...an engineer to follow prescriptive requirements to achieve a chosen performance level. In a separate effort, engineers are developing methodology to apply FEMA 356 to new buildings.Click here to view chart

In seismic zones, PBD is used relatively frequently for upgrades but not for new buildings. "It would be fabulous if we were able to design new buildings to specific performance levels," says Poland. "That will take time."Click here to view chart

The American Institute of Steel Construction addresses PBD in its 2005 specification. And the American Concrete Institute next year expects to publish a guide on PBD of reinforced concrete buildings under wind. "There are great discrepancies in design based on different assumptions about drift requirements," says Viral Patel, managing director of the research and development group at Walter P. Moore, Houston. "This is something most engineers would welcome for it will make the design process uniform."

In 2000, ICC put out its first model performance code. ICC chose to keep the code separate from its model International Building Code because, "the minute you say ‘performance code,’ people, especially building officials, shut down," says Beth Tubbs, senior staff engineer for codes and standards development in ICC’s Boston office. The document explains "what we want to achieve without saying exactly how to achieve it," says Tubbs.

Rival NFPA has issued its first Building Construction and Safety Code, NFPA 5000, and its long-standing Life Safety Code, with new chapters on PBD. The codes offer "a fork-in-the-road choice" between the prescriptive and performance routes, says Milosh Puchovsky, NFPA’s principal fire protection engineer.

Developing NFPA performance language took seven years. "It was strenuous work to come to a consensus," says Puchovsky. "There was a significant amount of debate over how much should be regulated and how much should be left to the designer."

Jurisdictions are not rushing to adopt performance codes. They maintain that prescriptive codes work for all but a small percentage of buildings. Tubbs isn’t concerned. She expects officials to use the ICC code as a guide, at least for the time being. "It provides a rigorous administrative process," she says.

In the absence of standards, engineers and building officials in certain jurisdictions, including San Francisco, Seattle and Clark County, Nev., have been working out ways to ease the stress associated with PBD reviews. All agree it is critical to contact the building official early in schematic design to get approval of the approach and begin discussions. "The number one way to get a performance-based design killed is to walk in, at the end of day, and say this is what we did," says Brian J. Meachim, principal risk and fire consultant in the Boston office of Arup. Up front, "you need to share your design brief, tools used and more," he says.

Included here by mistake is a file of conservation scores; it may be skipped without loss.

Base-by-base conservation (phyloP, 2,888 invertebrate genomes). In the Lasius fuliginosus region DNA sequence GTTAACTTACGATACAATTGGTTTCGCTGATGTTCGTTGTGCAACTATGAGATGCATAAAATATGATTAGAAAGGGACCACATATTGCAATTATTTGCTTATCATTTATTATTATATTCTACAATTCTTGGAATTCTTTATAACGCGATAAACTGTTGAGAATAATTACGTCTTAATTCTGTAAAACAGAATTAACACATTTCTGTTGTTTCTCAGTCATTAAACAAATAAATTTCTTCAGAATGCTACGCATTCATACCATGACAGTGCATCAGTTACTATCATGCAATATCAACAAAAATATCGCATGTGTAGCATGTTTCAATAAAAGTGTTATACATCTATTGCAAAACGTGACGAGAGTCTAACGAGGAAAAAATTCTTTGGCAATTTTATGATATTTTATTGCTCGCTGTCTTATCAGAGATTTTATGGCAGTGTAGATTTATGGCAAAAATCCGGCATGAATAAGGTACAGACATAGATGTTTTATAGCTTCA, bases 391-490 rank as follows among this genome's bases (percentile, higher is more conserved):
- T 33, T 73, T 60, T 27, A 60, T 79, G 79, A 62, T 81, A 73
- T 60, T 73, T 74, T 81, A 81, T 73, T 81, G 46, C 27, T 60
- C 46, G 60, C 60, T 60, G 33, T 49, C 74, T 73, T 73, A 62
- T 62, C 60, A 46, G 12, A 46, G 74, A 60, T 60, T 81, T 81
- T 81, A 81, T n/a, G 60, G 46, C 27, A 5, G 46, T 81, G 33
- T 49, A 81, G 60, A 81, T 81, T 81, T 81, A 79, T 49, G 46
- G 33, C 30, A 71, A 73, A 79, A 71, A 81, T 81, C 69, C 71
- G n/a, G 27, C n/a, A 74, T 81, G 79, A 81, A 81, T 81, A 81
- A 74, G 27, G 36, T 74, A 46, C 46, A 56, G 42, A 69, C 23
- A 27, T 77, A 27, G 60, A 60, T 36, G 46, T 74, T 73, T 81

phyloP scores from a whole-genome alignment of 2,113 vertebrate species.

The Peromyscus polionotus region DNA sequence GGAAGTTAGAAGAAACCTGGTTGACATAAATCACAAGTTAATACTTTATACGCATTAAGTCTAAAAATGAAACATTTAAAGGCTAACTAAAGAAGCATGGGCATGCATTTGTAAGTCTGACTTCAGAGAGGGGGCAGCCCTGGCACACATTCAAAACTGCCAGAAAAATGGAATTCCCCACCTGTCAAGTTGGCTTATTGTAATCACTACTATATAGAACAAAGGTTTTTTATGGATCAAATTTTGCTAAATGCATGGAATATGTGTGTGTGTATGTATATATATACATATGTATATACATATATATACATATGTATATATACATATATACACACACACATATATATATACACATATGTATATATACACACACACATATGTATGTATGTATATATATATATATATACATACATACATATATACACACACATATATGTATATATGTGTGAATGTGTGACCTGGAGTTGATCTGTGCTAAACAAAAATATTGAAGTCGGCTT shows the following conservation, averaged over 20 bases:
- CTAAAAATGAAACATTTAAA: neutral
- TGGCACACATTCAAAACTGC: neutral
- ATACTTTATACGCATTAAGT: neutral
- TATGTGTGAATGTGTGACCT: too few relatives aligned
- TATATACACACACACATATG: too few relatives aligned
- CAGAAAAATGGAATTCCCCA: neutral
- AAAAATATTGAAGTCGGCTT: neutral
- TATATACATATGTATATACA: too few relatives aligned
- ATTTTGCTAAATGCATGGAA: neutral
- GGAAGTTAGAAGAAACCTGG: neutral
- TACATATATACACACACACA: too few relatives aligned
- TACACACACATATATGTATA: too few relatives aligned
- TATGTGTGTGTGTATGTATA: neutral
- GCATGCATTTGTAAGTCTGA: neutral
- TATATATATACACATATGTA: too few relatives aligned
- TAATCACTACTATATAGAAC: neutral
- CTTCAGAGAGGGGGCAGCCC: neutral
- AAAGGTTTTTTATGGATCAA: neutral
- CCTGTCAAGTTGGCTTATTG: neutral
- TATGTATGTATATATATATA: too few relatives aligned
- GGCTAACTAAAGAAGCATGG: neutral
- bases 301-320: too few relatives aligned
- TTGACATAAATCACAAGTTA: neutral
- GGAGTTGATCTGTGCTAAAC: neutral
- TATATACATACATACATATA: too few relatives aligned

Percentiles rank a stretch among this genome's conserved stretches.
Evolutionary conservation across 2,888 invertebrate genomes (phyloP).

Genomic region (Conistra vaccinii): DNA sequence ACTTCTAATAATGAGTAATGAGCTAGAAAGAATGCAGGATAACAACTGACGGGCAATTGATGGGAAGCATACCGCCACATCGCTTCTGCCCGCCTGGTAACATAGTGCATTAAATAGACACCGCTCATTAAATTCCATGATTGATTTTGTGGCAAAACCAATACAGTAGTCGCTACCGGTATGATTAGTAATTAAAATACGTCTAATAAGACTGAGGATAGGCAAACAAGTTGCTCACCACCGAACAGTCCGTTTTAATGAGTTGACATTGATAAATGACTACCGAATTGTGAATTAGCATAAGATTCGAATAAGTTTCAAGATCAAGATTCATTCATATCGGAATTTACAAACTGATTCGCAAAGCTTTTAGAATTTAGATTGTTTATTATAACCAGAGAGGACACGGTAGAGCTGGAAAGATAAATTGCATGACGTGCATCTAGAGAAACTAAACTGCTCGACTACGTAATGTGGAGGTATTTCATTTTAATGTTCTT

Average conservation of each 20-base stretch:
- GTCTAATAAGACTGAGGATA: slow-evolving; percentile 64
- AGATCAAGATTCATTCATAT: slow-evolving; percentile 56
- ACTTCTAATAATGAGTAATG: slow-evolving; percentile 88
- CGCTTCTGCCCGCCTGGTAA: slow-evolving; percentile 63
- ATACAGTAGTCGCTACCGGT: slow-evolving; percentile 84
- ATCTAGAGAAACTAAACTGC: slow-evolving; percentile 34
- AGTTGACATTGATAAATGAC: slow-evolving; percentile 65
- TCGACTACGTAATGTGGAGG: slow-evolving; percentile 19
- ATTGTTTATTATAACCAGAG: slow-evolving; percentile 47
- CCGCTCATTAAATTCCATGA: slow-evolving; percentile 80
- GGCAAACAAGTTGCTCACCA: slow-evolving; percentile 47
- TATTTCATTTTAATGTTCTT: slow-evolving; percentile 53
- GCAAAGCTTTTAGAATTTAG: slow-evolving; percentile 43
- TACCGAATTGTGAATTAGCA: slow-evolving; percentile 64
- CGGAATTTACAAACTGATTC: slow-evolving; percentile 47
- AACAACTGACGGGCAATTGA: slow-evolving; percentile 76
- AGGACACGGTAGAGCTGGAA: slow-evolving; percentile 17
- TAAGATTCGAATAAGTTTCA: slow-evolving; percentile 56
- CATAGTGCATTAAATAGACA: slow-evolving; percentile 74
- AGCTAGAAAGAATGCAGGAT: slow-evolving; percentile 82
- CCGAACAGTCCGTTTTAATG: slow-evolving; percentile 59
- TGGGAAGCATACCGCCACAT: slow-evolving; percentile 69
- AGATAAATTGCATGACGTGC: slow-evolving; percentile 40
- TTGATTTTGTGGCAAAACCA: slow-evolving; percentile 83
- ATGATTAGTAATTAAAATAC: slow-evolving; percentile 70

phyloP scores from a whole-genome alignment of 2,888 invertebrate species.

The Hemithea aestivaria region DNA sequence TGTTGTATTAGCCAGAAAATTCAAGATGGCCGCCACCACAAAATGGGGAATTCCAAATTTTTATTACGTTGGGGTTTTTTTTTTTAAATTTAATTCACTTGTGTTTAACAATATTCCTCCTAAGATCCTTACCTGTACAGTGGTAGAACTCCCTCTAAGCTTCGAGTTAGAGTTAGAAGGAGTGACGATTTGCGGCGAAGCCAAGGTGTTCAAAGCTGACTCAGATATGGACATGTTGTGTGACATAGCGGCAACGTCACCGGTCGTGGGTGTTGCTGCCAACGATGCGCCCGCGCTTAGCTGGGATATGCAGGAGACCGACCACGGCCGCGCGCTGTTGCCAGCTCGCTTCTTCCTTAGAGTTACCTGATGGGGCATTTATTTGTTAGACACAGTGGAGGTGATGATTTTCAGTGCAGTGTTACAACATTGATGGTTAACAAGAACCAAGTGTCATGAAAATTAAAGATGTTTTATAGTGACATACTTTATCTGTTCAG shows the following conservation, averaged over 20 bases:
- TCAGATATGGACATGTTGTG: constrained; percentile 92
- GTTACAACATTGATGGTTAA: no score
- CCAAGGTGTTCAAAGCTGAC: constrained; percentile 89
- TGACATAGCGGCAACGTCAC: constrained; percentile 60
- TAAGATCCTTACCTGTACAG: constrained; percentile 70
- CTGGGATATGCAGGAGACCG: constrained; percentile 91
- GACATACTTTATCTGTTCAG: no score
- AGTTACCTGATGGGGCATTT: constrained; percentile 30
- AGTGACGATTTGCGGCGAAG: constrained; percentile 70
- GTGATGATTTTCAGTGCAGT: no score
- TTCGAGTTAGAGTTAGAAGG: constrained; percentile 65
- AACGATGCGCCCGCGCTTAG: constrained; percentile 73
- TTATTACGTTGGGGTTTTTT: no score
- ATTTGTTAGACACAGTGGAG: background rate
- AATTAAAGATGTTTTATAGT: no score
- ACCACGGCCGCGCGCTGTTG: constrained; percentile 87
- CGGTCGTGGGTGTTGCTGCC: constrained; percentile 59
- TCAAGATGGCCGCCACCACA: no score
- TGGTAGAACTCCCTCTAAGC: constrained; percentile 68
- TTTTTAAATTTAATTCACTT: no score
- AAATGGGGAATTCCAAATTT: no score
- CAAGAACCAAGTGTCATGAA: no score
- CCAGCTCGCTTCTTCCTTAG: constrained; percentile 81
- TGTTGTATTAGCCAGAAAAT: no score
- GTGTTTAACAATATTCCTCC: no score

San Francisco’s Kornfield says "unclear communication" is one of the weaknesses in submissions. "We can’t review things on a conceptual or theoretical basis," he says. "This is not a think tank."Click here to view chart

The goal is to show officials "you are not out to cut corners but to design what the owner wants and do it safely," says Meacham. Arup has not had any outright rejections yet. The firm still has one project in review after a couple of years.

At times, "the only way to get a PB fire design approved is to change the code," says Baldassarra. In one case, that took a year. "It gave us all upset stomachs, weekly, over the uncertainty," he says.

When building officials don’t feel adequately trained to assess a PBD, they go to peer review. A review adds three to four months to approval time, and can cost the developer $25,000 to $50,000.

San Francisco follows a codified process to select a "structural advisory committee." From a list of prequalified firms, the official chooses one member, the proposer selects one and the third is selected jointly.

Peer review has its pitfalls. The most difficult part of a PB project is "coming to an agreement, quantitatively, as to what the design criteria really are," says Ronald O. Hamburger, a principal with structural engineer Simpson Gumpertz & Heger Inc., San Francisco. Engineers will disagree on the intent of the code and types of damage permissible. "They can argue for hours on this," he says.

"Too often, reviewers come up with an objection to justify earning their keep," says Gregory R. Miller, president of fire protection engineer Code Consultants Inc., St. Louis.

For structural, Seattle has worked out criteria for reviewers to consider. These include dynamic response characteristics, lateral force resistance, overstrength and strain hardening or softening, strength and stiffness degradation, energy dissipation characteristics, system ductility and redundancy. The reviewer’s product is a letter saying the design meets the code, says Siu.

For PB fire engineering, approvals tend to be murkier. Officials are more skeptical of fire protection engineering, a relatively young discipline, than of structural engineering. Fire modeling is also considered more subjective than structural modeling. "Is the engineer using the correct assumptions in the model?" says Siu. "You don’t know." A firm’s credibility is important. "Most of the time, you have to ask, ‘Are they trying to snow you?’"

In the face of myriad bottlenecks, there is cautious optimism that PBD could become mainstream, though not for a couple decades. "There have been changes in the profession, thanks to technology, education and training," says Bruce R. Ellingwood, a professor in Georgia Tech’s College of Engineering, Atlanta. "That’s why I think it’s going to go this time."